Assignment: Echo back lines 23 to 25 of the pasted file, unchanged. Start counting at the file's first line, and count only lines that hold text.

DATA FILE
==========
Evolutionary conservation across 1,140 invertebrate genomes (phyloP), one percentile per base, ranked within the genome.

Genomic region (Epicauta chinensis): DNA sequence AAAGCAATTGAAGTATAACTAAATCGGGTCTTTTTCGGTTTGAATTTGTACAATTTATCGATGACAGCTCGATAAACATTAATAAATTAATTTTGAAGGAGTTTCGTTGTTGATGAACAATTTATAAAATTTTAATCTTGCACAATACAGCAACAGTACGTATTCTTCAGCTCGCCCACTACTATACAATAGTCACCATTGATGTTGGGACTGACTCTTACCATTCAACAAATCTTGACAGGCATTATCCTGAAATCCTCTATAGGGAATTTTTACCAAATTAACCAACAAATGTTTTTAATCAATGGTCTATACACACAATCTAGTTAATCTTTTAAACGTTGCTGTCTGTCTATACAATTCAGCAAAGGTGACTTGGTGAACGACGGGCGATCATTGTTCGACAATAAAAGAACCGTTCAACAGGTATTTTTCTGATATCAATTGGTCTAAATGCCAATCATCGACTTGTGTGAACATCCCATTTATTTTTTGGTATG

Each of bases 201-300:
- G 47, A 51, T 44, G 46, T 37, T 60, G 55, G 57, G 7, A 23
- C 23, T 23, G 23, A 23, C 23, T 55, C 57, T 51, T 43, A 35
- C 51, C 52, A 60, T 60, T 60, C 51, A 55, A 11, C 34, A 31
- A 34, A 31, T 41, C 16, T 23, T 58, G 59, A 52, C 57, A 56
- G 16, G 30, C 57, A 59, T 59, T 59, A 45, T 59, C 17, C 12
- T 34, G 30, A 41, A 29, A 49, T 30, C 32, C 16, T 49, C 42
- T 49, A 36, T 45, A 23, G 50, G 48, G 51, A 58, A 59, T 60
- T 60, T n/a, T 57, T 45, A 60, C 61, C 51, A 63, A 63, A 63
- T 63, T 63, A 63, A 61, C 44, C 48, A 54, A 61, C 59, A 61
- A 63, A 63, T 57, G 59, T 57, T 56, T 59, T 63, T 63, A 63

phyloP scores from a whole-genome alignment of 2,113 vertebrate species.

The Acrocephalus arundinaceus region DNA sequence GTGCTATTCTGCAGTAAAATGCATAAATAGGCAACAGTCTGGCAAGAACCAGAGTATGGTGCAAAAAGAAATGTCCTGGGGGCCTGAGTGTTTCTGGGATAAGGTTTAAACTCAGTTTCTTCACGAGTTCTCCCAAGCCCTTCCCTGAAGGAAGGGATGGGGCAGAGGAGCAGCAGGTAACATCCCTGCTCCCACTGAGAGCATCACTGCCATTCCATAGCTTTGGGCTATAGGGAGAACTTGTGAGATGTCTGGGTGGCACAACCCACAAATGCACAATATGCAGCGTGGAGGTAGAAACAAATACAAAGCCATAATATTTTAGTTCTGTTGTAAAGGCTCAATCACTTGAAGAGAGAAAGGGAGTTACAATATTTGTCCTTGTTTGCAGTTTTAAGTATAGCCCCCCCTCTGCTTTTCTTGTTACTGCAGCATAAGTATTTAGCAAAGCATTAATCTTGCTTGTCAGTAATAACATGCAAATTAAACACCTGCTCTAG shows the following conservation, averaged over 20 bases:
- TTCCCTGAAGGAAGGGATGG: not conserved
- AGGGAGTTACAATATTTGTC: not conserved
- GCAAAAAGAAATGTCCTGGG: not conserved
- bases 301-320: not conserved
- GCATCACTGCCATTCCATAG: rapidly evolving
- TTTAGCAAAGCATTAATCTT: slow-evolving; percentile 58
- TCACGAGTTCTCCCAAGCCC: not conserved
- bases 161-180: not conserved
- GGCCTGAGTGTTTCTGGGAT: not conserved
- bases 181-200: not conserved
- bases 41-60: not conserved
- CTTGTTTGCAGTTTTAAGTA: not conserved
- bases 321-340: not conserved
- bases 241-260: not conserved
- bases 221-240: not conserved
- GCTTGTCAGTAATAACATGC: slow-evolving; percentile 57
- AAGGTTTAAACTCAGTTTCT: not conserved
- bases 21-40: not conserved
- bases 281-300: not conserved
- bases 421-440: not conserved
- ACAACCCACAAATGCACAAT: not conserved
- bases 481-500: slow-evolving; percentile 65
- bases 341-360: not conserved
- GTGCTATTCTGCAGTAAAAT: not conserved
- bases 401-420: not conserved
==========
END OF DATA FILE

- bases 161-180: not conserved
- GGCCTGAGTGTTTCTGGGAT: not conserved
- bases 181-200: not conserved